Other Indians Prospects:
Second baseman Jose Ramirez, 20, is not overly physical but he has a history of hitting for average and controlling the strike zone. After hitting .354 in 67 Low-A games in 2012, Cleveland skipped the Dominican Republic native over High-A ball and started him in Double-A this season. So far in 30 games, Ramirez has just three extra base hits and is hitting .240. When I saw him, he was pressing and fighting his hitting mechanics. He was getting under the ball and popped out in two straight at-bats. On the plus side, he’s still controlling the zone and has just 14 strikeouts with 13 walks. He’s also been an impact base runner with 14 steals in 18 attempts. On my pre-season Indians Top 15 Prospects list, I ranked Ramirez as the 12th best prospect in the Indians system.
Outfielder Tyler Holt, 24, had a nice game. Standing just 5’10”, he showed some surprising opposite-field pop with a standup triple to right field. He then went the other way again with a pop-out to right field in the second at-bat. With his speed and ability to play all three outfield positions, including extensive experience in center field, Holt looks like he could develop into a solid fourth outfielder. I did not rank Holt in the Indians Top 15 Prospects list.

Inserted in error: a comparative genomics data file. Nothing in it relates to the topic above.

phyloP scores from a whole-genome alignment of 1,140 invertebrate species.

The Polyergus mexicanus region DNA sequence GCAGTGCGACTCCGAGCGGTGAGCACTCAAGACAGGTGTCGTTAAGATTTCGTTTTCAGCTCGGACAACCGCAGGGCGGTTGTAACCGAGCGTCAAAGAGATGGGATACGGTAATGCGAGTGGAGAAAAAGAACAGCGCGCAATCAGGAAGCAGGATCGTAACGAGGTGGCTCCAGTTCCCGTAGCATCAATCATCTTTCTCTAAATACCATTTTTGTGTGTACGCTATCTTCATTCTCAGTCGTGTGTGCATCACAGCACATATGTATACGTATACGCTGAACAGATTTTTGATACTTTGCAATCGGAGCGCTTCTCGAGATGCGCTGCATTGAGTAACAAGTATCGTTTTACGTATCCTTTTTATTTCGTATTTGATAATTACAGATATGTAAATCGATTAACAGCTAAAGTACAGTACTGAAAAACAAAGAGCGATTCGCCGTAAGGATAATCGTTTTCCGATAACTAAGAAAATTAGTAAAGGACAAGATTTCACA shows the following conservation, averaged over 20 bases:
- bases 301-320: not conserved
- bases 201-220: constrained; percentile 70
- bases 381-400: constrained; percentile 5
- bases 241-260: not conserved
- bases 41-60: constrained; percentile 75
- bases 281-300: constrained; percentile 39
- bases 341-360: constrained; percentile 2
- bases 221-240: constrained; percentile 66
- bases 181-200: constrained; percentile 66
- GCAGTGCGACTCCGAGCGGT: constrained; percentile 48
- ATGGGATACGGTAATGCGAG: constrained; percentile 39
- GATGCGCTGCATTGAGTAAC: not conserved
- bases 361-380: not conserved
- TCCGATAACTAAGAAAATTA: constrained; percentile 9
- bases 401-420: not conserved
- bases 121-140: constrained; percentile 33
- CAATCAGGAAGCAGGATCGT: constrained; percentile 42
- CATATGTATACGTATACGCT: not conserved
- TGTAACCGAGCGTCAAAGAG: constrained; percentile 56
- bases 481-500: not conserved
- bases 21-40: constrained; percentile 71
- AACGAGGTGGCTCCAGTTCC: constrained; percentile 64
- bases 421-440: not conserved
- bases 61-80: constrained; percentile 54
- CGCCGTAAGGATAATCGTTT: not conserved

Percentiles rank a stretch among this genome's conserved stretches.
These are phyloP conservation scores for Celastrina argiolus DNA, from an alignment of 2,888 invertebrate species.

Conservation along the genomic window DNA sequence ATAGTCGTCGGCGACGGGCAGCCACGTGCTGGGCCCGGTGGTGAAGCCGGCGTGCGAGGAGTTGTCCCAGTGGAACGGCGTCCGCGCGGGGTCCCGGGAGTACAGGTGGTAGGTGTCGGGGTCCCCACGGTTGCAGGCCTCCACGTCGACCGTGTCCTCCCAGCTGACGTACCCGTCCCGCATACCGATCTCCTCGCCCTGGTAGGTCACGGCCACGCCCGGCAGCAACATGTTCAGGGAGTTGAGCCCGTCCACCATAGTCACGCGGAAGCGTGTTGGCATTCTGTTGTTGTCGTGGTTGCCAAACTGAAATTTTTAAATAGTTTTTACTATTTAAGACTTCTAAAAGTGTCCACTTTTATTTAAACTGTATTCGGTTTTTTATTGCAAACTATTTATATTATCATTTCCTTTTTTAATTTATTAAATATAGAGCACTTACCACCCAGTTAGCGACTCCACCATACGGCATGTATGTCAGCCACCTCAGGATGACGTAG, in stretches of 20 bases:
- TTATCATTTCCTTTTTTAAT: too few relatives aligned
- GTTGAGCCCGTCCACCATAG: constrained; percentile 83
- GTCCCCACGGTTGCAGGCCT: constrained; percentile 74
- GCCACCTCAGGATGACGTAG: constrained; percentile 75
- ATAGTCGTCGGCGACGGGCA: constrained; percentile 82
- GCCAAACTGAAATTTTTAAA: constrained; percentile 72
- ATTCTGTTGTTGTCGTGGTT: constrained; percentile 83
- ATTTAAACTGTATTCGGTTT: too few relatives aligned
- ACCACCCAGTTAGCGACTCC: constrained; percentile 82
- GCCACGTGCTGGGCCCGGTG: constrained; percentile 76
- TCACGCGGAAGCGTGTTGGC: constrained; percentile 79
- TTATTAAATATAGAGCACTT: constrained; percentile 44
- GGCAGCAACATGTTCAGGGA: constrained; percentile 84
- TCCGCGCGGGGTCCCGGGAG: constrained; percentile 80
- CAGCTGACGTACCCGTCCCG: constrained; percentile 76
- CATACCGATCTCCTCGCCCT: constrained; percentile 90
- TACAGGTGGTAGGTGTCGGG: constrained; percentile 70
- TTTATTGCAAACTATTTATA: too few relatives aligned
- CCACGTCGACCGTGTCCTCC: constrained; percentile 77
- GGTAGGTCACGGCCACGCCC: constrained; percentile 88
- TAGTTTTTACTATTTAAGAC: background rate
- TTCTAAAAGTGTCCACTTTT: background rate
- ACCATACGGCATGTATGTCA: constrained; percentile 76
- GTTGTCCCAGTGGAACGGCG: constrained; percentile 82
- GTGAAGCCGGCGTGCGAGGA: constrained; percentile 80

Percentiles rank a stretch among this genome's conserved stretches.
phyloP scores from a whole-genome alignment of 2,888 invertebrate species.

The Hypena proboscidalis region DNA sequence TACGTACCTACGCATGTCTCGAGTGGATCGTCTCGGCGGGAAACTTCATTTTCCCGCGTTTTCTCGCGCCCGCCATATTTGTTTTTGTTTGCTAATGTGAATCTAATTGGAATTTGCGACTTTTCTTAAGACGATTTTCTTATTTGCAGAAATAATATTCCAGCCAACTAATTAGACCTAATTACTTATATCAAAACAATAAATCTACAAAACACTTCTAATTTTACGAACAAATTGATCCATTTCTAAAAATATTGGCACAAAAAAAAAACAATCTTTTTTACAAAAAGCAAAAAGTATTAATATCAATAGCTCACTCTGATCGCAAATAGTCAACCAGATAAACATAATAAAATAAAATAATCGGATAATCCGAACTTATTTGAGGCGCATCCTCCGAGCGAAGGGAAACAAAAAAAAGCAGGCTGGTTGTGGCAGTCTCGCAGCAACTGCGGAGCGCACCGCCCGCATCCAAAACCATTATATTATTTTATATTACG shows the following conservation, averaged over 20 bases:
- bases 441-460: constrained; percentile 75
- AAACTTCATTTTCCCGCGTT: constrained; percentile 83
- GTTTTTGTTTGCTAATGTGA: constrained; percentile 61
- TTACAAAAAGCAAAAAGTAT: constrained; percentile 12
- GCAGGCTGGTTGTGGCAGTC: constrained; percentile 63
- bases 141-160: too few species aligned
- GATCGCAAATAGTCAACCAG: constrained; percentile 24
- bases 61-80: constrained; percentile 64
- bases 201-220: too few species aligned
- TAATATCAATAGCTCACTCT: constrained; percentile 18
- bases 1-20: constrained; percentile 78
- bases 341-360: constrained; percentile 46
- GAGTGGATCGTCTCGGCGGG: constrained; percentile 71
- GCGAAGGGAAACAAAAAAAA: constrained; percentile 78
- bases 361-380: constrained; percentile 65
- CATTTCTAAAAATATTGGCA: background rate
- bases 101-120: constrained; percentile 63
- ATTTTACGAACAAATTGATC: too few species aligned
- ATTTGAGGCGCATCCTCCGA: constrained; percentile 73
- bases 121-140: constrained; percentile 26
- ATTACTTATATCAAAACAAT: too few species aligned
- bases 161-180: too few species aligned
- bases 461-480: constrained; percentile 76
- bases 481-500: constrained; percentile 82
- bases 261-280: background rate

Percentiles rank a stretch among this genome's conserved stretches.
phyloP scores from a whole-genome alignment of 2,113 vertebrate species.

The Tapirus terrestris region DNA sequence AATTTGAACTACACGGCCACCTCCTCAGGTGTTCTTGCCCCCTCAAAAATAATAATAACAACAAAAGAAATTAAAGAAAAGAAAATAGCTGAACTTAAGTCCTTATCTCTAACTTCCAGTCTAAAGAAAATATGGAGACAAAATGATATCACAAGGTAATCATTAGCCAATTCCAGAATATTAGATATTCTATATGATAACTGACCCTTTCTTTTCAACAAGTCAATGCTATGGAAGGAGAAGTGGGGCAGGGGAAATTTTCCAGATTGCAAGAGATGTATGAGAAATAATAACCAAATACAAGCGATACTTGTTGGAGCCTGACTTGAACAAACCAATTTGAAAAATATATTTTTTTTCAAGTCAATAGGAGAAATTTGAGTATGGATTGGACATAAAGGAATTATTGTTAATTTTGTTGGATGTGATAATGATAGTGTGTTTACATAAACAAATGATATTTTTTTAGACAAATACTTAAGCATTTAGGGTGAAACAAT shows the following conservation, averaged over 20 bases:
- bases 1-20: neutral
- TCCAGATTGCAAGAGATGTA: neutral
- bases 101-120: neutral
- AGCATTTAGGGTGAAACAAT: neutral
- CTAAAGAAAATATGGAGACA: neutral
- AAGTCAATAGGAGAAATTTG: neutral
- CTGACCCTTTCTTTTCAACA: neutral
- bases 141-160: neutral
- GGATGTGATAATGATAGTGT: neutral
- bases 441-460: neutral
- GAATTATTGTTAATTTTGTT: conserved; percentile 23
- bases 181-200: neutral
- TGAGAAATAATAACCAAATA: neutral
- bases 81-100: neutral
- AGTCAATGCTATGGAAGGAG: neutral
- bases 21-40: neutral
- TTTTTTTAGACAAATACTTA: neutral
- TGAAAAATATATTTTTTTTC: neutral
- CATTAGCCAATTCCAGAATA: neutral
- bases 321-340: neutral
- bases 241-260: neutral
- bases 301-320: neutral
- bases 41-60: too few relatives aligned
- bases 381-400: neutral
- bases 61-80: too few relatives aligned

I was a big fan of Chun-Hsiu Chen as recently as 2010 but his career has stagnated since reaching Double-A in 2011. He’s moved out from behind the plate and is now a future first baseman or designated hitter, which significantly reduced his prospect value. He’s hitting .328 at Double-A in 2013 (His third attempt at the level) and has made some adjustments to drive the ball more consistently. He has 15 extra bases hits, including six homers, after going deep just five times last season. If I’m nitpicking, Chen is still too passive at the plate and allows some very hittable pitches to go by. His swing also has some length to it at times. I did not rank him in the Indians Top 15 Prospects list.
First baseman Jose Aguilar is an intriguing player because of his raw power but Double-A has been a bit of a challenge for him to date. His power output is way down in his first 35 games of 2013 and his OPS is just .679. In his first at-bat he struck out on a curveball in the dirt and clearly needs to improve with breaking balls. In his second at-bat, he punished a low-and-away fastball to the base of the center-field wall for a double. Aguilar, 22, appears to have significantly improved his conditioning for 2013 and looks much more trim than when I saw him in 2012. Prior to 2013, I ranked Aguilar as the 11th best prospect in the system.
Middle infielder Ronny Rodriguez was very aggressive on this night and looked terrible while swinging wildly at a breaking ball well out of the strike zone. His stance at the plate reminded me of former Blue Jays infielder Tony Batista. Prior to 2013, I ranked Rodriguez, 21, as the seventh-best prospect in the system.